The 1935 Rattenbury murder case has never quite gone away, its constant fascination shown for example by the 1975 Terrence Rattigan radio play and the film Cause Celebre in 1987 - and in a host of other crime novel plots. Alma Rattenbury had been brought up in Canada where she became a gifted pianist and song writer. She served bravely and nobly as a nurse during WW!, the war which left her by the end of it a widow with a young son. Quite quickly she latched onto Francis Rattenbury, a successful architect 30 years older than herself with 4 children and a wife, They moved to England ending up in uber respectable Bournemouth where Alma had another son after which she and her husband were amicable but slept not only in separate rooms but on separate floors. When 17year old George Stoner (fit young man with a very low level of education) was employed to drive the car, Alma decided immediately to have him. And have him she did - in her bed (whilst her youngest son slept soundly in a bed in the same room) every night. Both Alma and Stoner were smitten in different ways - with no money of her own, Alma lied to her husband that she needed a brief operation which would cost £250 (a great deal of money). She spent it on a spree in London with Stoner, buying him clothes from Harrods and he bought her an engagement ring (with money Alma had given him). Shortly after that spree Stoner apparently bludgeoned Rattenbury to death as he slept in his chair and a long massively publicised double trial for murder followed where a guilty verdict would mean the noose. After Alma was lead away from her house by the police, she never saw her much loved sons again. The twists and turns of the trial and the subsequent events make riveting listening, so no spoilers. But this is no salacious murder story - through extensive research, the author places the whole story in its social background - from the effect on women who had worked during the war of returning to repressed wifedom, to previous murder cases and executions and social mores and prejudices. He includes biographies of a host of characters including the judge, Stoner's parents, and Irene (Alma's faithful friend and maidservant). The result is an in depth sweep of 1930s England, what had shaped it and where it was going. He also includes a sweep of the decades following the trial examining the ripple effect of the case which has never it seems been forgotten. (One of Alma's sons is still alive). It's also interesting for the evil role played by the Press and the hounding of the public. The author's prose is suitably low-key and the woman's voice for some of Alma's letters is effective. Elliot Fitzpatrick is a competent but uninspired, unvarying narrator with an odd rush to his reading reminiscent of Tony Blair. The whole is an excellent listen full of a great deal more than just a murder case.

3 people found this helpful

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A good story, well read, TOO thoroughly researched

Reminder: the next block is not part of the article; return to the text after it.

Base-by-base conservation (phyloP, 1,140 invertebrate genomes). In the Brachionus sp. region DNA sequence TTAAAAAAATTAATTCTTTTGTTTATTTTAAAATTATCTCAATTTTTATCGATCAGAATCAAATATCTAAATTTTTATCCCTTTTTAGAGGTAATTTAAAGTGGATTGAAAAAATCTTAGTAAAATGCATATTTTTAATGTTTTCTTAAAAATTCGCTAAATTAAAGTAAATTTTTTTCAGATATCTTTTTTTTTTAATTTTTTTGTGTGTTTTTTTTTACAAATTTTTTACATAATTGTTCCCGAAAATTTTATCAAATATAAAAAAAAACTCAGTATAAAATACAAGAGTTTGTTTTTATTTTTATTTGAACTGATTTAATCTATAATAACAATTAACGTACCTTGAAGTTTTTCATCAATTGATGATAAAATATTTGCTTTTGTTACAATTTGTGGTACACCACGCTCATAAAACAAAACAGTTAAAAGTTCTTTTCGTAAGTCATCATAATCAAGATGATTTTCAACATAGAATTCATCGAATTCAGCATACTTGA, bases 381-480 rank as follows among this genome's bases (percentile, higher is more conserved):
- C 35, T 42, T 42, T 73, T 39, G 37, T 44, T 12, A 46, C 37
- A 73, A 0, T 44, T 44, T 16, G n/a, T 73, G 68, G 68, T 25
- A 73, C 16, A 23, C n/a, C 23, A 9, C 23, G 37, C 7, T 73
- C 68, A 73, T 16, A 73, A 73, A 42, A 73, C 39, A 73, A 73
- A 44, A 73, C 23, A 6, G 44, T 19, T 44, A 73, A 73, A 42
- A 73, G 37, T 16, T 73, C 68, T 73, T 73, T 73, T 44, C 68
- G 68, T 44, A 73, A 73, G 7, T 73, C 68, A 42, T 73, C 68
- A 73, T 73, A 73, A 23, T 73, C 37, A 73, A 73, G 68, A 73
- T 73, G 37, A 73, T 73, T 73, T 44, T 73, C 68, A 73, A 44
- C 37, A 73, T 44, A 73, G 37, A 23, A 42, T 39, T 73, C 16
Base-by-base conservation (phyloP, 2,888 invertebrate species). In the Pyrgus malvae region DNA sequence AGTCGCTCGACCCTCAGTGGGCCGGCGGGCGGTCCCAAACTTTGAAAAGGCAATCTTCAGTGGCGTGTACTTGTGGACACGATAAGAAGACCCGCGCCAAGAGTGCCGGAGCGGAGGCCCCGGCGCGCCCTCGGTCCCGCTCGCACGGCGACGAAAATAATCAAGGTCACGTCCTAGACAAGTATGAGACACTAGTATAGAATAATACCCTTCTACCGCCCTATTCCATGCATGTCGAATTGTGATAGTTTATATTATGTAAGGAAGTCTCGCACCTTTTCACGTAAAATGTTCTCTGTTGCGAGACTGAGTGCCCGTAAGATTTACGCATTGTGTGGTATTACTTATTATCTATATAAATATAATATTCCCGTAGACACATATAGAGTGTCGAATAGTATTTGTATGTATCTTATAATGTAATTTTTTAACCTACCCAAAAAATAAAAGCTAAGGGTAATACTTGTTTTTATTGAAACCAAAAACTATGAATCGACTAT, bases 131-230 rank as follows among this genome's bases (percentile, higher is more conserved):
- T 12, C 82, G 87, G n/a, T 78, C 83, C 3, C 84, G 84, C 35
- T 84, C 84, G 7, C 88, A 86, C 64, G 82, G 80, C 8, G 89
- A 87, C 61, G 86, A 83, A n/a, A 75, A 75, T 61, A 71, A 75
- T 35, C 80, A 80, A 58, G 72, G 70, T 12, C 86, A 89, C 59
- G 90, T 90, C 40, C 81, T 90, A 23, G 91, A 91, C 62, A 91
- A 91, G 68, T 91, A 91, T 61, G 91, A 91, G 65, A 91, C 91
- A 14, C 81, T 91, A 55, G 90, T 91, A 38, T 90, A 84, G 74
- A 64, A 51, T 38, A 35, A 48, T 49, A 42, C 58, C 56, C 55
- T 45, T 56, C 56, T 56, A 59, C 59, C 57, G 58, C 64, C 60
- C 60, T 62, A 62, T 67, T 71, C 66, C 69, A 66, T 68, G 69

The murder, trial and subsequent events are well chronicled - the strange twists of fate years after quite intriguing. I thought the reader good and delivery not overly hurried. The writer VERY thoroughly researched the tale - and unfortunately seems to have felt the need to include EVERY discovered snippet - no matter how irrelevant. In the early, context-setting chapters this is a real distraction - does it really matter what flowers some relative had in the bower over the path at their wedding in Canada, many, many years before the events in Bournemouth? No - there is many a pointless digression which some astute editing should have removed rom the original book. But stick with it - it's a good story and once Villa Madeira is purchased it's quite gripping.

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Fast narrator!

Yet another waste of money thanks to the awful rushing of the narrator. Otherwise this would have been a good book. Getting fed up with wasting my money and time with good books rubbish narrator. So frustrating.

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Way too broad

sounded like an interesting story but it was written wayyyy too broadly. All the detail in the wrong places made it very boring. Don't think i made it a third of the way through.

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great

well researched. couldn't stop listening. narrator's were excellent. well worth a listen. would recommend it.

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Interesting And Well Researched.

Good overall but rather spoiled by Buffy Davis as the voice of Alma Rattenbury. Much too gushing and heavily accented.

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Gripping listen from.start to finish

loved it ,could not stop listening to it and read with perfect clarity and pace.

  • Overall
    2 out of 5 stars

To much breathing too much padding.

I struggled with this book the narrator took gulps of air and raced to say as many words as possible before it ran out! This was mostly in the first third of the book and calmed to a breath I could hear between each sentence. Had I only been listening I would have dumped this book pretty quickly. As it was I had it as background so I could pick up parts about the actual case and zone out the padding the real story was covered in. Not impressed will avoid both writer and narrator, especially narrator in future.

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Intriguing historical murder case

I really enjoyed this true story. I especially liked the social history of women and crime that put the whole sorry tale into context. I really got to like Alma - I think she was an extraordinary woman, who achieved a lot who had a passionate fling with a toy boy. It was such a tragic tale. Enjoyed all the side stories about people that came in and out of Alma’s life and the stories about what happened to the families after the murder

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  • Matt K.
  • 27-08-19

if you suffer from insomnia, this should help

This book is about as boring as it gets. A shame, considering what an interesting story it is.